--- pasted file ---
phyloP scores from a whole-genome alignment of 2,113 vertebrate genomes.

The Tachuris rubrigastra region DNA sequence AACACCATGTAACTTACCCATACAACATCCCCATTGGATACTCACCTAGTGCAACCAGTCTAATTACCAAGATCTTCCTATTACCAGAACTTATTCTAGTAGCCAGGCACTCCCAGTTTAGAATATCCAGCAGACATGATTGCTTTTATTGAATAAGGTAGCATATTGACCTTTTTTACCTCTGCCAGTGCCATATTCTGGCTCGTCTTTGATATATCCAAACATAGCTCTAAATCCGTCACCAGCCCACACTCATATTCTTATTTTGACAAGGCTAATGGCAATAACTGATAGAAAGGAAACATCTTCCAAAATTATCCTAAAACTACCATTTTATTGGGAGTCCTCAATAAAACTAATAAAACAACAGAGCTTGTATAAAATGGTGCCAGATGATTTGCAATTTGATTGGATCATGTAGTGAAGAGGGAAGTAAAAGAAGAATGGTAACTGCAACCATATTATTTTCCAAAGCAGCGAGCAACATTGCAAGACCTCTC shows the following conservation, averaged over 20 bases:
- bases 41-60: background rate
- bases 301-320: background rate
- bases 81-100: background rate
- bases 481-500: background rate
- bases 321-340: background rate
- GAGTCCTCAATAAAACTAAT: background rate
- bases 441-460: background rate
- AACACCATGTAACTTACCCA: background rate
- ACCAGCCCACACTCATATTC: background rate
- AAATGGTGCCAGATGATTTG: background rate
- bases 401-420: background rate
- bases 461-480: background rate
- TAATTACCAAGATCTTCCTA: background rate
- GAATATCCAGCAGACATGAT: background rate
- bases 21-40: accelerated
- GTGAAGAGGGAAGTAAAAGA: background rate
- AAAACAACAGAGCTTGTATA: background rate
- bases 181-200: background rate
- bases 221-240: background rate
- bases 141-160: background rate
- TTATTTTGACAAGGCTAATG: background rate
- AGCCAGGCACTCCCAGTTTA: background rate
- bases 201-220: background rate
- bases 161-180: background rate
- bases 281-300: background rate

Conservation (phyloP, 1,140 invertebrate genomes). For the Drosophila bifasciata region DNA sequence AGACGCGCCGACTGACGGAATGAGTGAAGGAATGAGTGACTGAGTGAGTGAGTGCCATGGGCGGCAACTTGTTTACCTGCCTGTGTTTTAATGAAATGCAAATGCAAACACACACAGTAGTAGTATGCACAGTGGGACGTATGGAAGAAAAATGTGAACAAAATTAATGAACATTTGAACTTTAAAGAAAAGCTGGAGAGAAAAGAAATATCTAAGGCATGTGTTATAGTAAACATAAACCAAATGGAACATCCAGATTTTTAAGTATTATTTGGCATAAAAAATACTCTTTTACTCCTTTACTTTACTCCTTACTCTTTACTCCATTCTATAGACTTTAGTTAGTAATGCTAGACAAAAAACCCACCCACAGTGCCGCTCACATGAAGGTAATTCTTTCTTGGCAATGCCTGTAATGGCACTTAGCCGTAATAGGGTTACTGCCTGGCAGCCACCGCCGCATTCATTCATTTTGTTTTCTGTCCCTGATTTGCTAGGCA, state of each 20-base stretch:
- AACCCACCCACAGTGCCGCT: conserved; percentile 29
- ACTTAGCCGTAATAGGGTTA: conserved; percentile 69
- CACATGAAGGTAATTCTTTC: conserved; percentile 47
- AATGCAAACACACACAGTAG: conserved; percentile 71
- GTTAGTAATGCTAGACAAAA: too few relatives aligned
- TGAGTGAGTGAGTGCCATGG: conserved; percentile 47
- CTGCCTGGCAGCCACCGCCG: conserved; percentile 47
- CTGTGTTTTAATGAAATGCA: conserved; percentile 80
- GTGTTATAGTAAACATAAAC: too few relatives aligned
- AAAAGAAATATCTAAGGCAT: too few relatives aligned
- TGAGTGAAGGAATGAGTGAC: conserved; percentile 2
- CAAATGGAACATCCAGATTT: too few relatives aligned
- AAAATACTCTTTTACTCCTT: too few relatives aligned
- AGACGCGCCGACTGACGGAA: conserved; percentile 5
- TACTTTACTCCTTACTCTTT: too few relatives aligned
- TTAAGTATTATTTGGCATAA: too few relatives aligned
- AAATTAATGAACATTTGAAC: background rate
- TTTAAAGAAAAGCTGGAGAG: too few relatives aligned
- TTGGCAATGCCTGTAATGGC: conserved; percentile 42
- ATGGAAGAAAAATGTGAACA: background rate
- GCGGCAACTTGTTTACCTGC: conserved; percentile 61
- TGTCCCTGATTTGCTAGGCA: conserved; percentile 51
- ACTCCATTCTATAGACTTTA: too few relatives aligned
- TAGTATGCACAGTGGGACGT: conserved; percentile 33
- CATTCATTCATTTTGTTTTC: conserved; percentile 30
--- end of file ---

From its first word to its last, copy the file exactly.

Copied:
phyloP scores from a whole-genome alignment of 2,113 vertebrate genomes.

The Tachuris rubrigastra region DNA sequence AACACCATGTAACTTACCCATACAACATCCCCATTGGATACTCACCTAGTGCAACCAGTCTAATTACCAAGATCTTCCTATTACCAGAACTTATTCTAGTAGCCAGGCACTCCCAGTTTAGAATATCCAGCAGACATGATTGCTTTTATTGAATAAGGTAGCATATTGACCTTTTTTACCTCTGCCAGTGCCATATTCTGGCTCGTCTTTGATATATCCAAACATAGCTCTAAATCCGTCACCAGCCCACACTCATATTCTTATTTTGACAAGGCTAATGGCAATAACTGATAGAAAGGAAACATCTTCCAAAATTATCCTAAAACTACCATTTTATTGGGAGTCCTCAATAAAACTAATAAAACAACAGAGCTTGTATAAAATGGTGCCAGATGATTTGCAATTTGATTGGATCATGTAGTGAAGAGGGAAGTAAAAGAAGAATGGTAACTGCAACCATATTATTTTCCAAAGCAGCGAGCAACATTGCAAGACCTCTC shows the following conservation, averaged over 20 bases:
- bases 41-60: background rate
- bases 301-320: background rate
- bases 81-100: background rate
- bases 481-500: background rate
- bases 321-340: background rate
- GAGTCCTCAATAAAACTAAT: background rate
- bases 441-460: background rate
- AACACCATGTAACTTACCCA: background rate
- ACCAGCCCACACTCATATTC: background rate
- AAATGGTGCCAGATGATTTG: background rate
- bases 401-420: background rate
- bases 461-480: background rate
- TAATTACCAAGATCTTCCTA: background rate
- GAATATCCAGCAGACATGAT: background rate
- bases 21-40: accelerated
- GTGAAGAGGGAAGTAAAAGA: background rate
- AAAACAACAGAGCTTGTATA: background rate
- bases 181-200: background rate
- bases 221-240: background rate
- bases 141-160: background rate
- TTATTTTGACAAGGCTAATG: background rate
- AGCCAGGCACTCCCAGTTTA: background rate
- bases 201-220: background rate
- bases 161-180: background rate
- bases 281-300: background rate

Conservation (phyloP, 1,140 invertebrate genomes). For the Drosophila bifasciata region DNA sequence AGACGCGCCGACTGACGGAATGAGTGAAGGAATGAGTGACTGAGTGAGTGAGTGCCATGGGCGGCAACTTGTTTACCTGCCTGTGTTTTAATGAAATGCAAATGCAAACACACACAGTAGTAGTATGCACAGTGGGACGTATGGAAGAAAAATGTGAACAAAATTAATGAACATTTGAACTTTAAAGAAAAGCTGGAGAGAAAAGAAATATCTAAGGCATGTGTTATAGTAAACATAAACCAAATGGAACATCCAGATTTTTAAGTATTATTTGGCATAAAAAATACTCTTTTACTCCTTTACTTTACTCCTTACTCTTTACTCCATTCTATAGACTTTAGTTAGTAATGCTAGACAAAAAACCCACCCACAGTGCCGCTCACATGAAGGTAATTCTTTCTTGGCAATGCCTGTAATGGCACTTAGCCGTAATAGGGTTACTGCCTGGCAGCCACCGCCGCATTCATTCATTTTGTTTTCTGTCCCTGATTTGCTAGGCA, state of each 20-base stretch:
- AACCCACCCACAGTGCCGCT: conserved; percentile 29
- ACTTAGCCGTAATAGGGTTA: conserved; percentile 69
- CACATGAAGGTAATTCTTTC: conserved; percentile 47
- AATGCAAACACACACAGTAG: conserved; percentile 71
- GTTAGTAATGCTAGACAAAA: too few relatives aligned
- TGAGTGAGTGAGTGCCATGG: conserved; percentile 47
- CTGCCTGGCAGCCACCGCCG: conserved; percentile 47
- CTGTGTTTTAATGAAATGCA: conserved; percentile 80
- GTGTTATAGTAAACATAAAC: too few relatives aligned
- AAAAGAAATATCTAAGGCAT: too few relatives aligned
- TGAGTGAAGGAATGAGTGAC: conserved; percentile 2
- CAAATGGAACATCCAGATTT: too few relatives aligned
- AAAATACTCTTTTACTCCTT: too few relatives aligned
- AGACGCGCCGACTGACGGAA: conserved; percentile 5
- TACTTTACTCCTTACTCTTT: too few relatives aligned
- TTAAGTATTATTTGGCATAA: too few relatives aligned
- AAATTAATGAACATTTGAAC: background rate
- TTTAAAGAAAAGCTGGAGAG: too few relatives aligned
- TTGGCAATGCCTGTAATGGC: conserved; percentile 42
- ATGGAAGAAAAATGTGAACA: background rate
- GCGGCAACTTGTTTACCTGC: conserved; percentile 61
- TGTCCCTGATTTGCTAGGCA: conserved; percentile 51
- ACTCCATTCTATAGACTTTA: too few relatives aligned
- TAGTATGCACAGTGGGACGT: conserved; percentile 33
- CATTCATTCATTTTGTTTTC: conserved; percentile 30